is needed is a recall of the people The
people lapse, fall away from God, and
need to be recalled Tho Iilhle is neces
sary to the welfare eif the nation
Recall the long llt of departed na
tions and jou will recall a long list of
Hibleless nations Whin jnn go up to
Capitol Hill and see the !awers pre
senting their cases ou are not impressed
that It is an act of worship When
vou go into Congress and see the warm
discussion ou are not Impressed that it
Is an act of worship But government
Is from God and judges and rulera are
to be the ministers of God Vital religion
is the need of the di and in our nation
ality the church is the best of all insti
tutions A cultured religion will not do.
In that line Confucianism is the best and
the answer to Confucianism i China. If
new mo c ments rt form mov ments, and
the whole brood in that lmo elare to
challenge the old wajt. I dare to chal
lenge them '
COLD and GRIPPE
I Will Refund Your Money if My
Cold Remedy Fails to Cure.
Munyor-
My Cold Remedy will relieve the
head, nose, throat, and lungs almost
Immediately, and prevent Tneumonia.
Bronchitis. Grippe, and other diseases.
If jou are constipated, or If you have
Dyspepsia, or any liver or stomach
trouble, don't fall to use Jlunjon's
Paw-Paw Pills. They help in curing a
cold. MUNYON.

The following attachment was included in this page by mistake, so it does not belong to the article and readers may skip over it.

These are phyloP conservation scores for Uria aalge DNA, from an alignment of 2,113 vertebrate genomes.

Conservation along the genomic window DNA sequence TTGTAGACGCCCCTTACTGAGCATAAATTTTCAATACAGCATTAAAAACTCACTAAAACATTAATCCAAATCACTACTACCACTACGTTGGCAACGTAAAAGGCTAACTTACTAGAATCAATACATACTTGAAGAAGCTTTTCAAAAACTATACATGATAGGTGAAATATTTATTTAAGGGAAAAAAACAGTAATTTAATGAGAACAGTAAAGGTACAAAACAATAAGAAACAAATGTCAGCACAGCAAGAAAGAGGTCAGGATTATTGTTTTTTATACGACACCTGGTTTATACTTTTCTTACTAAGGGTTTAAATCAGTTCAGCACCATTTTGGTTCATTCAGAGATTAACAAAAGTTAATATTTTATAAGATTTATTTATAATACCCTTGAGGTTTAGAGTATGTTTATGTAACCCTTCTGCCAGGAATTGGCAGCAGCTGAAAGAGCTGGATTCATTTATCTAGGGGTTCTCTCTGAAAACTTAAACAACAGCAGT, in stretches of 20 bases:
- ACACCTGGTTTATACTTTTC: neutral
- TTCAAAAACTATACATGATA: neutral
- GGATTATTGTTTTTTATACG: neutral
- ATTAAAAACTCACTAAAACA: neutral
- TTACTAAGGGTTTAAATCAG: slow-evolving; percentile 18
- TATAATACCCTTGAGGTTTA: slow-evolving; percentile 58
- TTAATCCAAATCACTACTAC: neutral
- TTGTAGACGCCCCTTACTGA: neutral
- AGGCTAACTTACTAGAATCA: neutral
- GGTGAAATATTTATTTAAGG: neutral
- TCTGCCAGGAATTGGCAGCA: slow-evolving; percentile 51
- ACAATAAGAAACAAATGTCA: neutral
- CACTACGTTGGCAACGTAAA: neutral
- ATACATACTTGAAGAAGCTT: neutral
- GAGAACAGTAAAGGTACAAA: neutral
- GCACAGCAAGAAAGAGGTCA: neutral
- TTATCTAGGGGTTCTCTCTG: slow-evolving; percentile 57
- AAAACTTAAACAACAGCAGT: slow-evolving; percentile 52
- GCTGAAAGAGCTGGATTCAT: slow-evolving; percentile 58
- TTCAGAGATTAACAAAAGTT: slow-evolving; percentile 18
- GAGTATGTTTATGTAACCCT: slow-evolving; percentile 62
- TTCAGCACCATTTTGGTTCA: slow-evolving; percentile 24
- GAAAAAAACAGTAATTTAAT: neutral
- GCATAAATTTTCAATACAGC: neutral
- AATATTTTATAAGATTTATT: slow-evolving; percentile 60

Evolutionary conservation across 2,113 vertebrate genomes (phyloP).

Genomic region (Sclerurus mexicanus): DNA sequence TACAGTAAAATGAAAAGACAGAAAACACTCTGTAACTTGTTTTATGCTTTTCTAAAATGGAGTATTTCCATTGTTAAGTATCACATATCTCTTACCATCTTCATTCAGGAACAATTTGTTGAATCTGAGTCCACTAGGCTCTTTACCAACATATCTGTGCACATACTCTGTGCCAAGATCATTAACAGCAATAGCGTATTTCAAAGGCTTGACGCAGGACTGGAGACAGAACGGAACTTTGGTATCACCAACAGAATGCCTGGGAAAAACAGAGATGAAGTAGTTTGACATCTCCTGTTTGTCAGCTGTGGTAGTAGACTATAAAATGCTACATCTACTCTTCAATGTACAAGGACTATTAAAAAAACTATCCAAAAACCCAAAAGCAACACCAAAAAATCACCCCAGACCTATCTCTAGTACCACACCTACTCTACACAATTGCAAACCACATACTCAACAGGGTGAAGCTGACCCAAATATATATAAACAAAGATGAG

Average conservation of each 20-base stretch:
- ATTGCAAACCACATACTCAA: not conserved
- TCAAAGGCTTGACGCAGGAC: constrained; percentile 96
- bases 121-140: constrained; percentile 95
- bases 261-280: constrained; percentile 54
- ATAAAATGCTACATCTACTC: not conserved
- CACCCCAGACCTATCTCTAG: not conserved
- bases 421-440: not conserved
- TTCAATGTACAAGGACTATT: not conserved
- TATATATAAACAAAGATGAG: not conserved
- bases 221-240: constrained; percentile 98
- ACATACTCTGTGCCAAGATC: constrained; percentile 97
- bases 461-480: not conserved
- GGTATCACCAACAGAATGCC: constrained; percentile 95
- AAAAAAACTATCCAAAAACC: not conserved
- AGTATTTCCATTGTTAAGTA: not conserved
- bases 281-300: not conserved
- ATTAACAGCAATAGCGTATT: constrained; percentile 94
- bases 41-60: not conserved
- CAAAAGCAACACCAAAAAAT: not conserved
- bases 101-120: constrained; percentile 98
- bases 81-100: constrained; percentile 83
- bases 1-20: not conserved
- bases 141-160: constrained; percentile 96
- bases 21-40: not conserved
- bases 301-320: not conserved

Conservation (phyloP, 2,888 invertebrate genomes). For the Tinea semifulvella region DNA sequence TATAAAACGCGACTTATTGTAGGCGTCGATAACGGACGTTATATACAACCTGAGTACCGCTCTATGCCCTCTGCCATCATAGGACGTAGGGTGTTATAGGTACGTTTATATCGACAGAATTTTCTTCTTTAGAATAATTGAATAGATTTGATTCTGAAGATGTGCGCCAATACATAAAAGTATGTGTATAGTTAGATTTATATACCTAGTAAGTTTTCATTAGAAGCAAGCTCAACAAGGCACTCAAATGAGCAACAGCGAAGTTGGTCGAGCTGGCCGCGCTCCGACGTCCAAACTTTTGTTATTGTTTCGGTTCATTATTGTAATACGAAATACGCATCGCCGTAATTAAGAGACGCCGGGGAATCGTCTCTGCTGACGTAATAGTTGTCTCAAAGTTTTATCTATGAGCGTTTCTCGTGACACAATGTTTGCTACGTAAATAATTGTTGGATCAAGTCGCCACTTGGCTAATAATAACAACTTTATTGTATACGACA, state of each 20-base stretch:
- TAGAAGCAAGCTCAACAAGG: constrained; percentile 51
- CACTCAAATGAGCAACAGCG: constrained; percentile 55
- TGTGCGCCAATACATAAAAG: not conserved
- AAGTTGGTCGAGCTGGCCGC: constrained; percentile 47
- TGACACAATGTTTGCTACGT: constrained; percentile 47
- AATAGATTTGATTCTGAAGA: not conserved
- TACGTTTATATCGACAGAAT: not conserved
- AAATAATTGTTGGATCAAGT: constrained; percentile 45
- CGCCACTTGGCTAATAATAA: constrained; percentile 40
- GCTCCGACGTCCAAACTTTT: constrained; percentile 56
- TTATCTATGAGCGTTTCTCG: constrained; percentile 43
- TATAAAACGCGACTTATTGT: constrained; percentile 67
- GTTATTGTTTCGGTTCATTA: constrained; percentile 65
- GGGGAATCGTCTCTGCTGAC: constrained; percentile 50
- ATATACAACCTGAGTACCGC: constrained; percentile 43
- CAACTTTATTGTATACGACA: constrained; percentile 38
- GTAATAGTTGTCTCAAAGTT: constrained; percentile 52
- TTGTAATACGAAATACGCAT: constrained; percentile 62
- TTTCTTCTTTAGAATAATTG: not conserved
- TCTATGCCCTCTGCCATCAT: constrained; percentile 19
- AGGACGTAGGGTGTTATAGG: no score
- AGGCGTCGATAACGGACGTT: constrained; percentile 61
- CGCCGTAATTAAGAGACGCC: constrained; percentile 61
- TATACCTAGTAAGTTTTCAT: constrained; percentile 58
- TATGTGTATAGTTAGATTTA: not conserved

EDUCATIONAL
PBOrESSIONAl EDUCATION in ACCODiTT-
tney. Practical wont espedallj adapted to men
emplored. 48-par bulletin. Call or addreea. Director
ct EAocatlon. T. M. a A.. 1734 O St, WaahlnftOB.
MRS. EMILY FRECH BARNES
SINGING. ELOCUTION.
IS Strata St. c. Luteals n
BOY SCOUTS WILL
ASSIST SURGEONS
Y. M. C. A. Members Atngned to
Emergency Stations for First
Aid Work.
The Boy Scouts of the Y. M. C A.
Boys Department, who have been study
ing first-aid work under the Instruc
tion of surgeons from the United States
Public Health Service, have been as
s'ened to emergency stations to be main
tained by the Public Comfort Commit
tee at various ponts along the route of
the Inaugural parade. One patrol Is to
serve at the Red Cross emergency sta
tion. No. 3, near the Sherman Mounment,
while a second patrol will work at the
emergency station. No. 4, near Rocham
beau Statue.
Among tho boys composing this Y. M.